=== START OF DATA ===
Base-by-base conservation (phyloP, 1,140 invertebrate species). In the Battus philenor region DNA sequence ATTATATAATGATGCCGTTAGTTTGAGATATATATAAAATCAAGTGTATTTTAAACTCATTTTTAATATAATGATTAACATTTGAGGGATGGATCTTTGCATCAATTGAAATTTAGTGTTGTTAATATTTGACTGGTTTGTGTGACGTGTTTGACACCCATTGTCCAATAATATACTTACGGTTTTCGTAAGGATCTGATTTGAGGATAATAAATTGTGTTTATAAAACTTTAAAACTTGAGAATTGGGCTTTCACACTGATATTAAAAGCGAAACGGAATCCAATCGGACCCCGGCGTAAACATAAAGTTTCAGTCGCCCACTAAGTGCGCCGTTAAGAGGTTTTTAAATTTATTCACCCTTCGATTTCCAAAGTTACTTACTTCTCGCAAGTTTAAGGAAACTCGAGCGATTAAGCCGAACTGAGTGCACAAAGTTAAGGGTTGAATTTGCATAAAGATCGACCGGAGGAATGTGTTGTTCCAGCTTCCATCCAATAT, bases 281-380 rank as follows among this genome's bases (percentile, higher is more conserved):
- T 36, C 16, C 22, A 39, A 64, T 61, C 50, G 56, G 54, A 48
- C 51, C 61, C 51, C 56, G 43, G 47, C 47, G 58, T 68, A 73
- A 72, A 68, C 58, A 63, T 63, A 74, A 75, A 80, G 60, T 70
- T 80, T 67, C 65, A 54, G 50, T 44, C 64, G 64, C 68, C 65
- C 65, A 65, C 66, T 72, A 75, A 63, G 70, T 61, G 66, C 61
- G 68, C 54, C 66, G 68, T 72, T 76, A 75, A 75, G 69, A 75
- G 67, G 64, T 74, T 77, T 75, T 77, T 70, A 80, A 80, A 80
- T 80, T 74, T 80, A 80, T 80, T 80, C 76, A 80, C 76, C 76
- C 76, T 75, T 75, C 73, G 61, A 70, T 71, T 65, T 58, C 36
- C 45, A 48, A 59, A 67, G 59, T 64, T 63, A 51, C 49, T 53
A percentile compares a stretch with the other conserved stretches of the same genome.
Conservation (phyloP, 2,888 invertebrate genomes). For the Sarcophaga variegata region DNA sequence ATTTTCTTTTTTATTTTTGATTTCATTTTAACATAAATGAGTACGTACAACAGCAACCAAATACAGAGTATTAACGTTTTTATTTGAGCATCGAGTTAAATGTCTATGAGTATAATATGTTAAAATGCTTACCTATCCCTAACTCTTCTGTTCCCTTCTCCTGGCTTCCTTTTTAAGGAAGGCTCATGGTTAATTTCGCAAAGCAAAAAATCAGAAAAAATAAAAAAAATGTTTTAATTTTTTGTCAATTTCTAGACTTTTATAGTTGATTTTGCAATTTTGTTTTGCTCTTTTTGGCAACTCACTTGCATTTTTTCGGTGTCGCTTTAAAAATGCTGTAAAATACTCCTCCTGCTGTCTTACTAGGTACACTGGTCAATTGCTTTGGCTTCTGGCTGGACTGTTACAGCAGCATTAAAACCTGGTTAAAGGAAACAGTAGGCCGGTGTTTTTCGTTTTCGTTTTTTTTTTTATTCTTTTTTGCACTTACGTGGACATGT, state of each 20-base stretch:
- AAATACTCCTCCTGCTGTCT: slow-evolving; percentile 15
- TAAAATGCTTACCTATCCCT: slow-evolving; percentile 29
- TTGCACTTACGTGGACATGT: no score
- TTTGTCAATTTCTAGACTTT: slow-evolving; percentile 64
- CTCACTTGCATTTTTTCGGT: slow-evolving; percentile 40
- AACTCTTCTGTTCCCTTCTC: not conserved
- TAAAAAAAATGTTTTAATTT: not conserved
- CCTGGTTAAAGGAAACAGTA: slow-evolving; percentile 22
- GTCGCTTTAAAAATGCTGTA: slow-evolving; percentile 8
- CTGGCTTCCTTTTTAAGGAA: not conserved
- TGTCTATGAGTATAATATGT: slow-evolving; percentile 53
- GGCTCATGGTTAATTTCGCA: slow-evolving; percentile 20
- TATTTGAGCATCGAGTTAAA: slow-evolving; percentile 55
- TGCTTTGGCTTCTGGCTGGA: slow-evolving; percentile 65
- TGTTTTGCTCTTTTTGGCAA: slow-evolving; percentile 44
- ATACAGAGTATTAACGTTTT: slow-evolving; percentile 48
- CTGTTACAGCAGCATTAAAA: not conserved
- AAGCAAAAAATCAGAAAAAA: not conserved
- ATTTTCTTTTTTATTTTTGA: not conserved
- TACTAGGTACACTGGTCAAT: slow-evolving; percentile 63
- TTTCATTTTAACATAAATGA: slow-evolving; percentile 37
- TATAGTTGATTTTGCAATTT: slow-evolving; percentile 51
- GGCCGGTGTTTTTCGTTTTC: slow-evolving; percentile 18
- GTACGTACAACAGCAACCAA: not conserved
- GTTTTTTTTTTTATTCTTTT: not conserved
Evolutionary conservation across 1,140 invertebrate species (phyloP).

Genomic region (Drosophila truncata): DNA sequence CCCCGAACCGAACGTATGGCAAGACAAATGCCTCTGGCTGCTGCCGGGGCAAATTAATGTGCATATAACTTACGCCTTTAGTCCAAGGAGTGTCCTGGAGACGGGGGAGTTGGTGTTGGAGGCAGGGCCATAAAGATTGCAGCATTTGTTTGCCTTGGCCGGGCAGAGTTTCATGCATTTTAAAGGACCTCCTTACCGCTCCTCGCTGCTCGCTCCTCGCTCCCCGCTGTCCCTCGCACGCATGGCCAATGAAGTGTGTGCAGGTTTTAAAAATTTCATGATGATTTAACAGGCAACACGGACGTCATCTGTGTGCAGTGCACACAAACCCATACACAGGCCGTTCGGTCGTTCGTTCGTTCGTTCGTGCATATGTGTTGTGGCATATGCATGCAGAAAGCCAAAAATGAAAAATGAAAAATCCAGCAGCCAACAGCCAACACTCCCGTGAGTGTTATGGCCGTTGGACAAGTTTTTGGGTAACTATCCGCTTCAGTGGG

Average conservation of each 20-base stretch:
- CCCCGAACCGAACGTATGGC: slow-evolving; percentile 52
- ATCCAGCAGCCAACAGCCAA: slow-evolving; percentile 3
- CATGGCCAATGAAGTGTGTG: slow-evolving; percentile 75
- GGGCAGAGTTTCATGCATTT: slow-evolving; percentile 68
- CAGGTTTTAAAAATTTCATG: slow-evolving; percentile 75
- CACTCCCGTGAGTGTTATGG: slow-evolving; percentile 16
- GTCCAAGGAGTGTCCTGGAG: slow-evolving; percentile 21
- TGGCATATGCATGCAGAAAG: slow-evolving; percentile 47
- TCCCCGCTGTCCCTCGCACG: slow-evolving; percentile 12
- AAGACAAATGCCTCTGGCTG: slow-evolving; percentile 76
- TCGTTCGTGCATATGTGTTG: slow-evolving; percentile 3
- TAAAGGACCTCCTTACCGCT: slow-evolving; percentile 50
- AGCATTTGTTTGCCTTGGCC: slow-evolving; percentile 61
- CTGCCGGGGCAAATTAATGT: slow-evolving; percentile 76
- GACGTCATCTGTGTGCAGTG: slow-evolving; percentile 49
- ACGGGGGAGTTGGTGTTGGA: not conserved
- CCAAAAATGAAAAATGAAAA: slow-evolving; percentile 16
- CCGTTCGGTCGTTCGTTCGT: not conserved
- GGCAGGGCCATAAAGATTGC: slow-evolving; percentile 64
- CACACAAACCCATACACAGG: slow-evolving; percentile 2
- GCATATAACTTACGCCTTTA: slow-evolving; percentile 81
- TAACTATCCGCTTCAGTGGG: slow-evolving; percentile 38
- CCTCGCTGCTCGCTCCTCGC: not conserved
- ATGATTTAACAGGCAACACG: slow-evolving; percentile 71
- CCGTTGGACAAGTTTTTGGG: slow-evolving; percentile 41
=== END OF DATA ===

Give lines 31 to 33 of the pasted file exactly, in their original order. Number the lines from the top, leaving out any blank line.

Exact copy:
- AAGCAAAAAATCAGAAAAAA: not conserved
- ATTTTCTTTTTTATTTTTGA: not conserved
- TACTAGGTACACTGGTCAAT: slow-evolving; percentile 63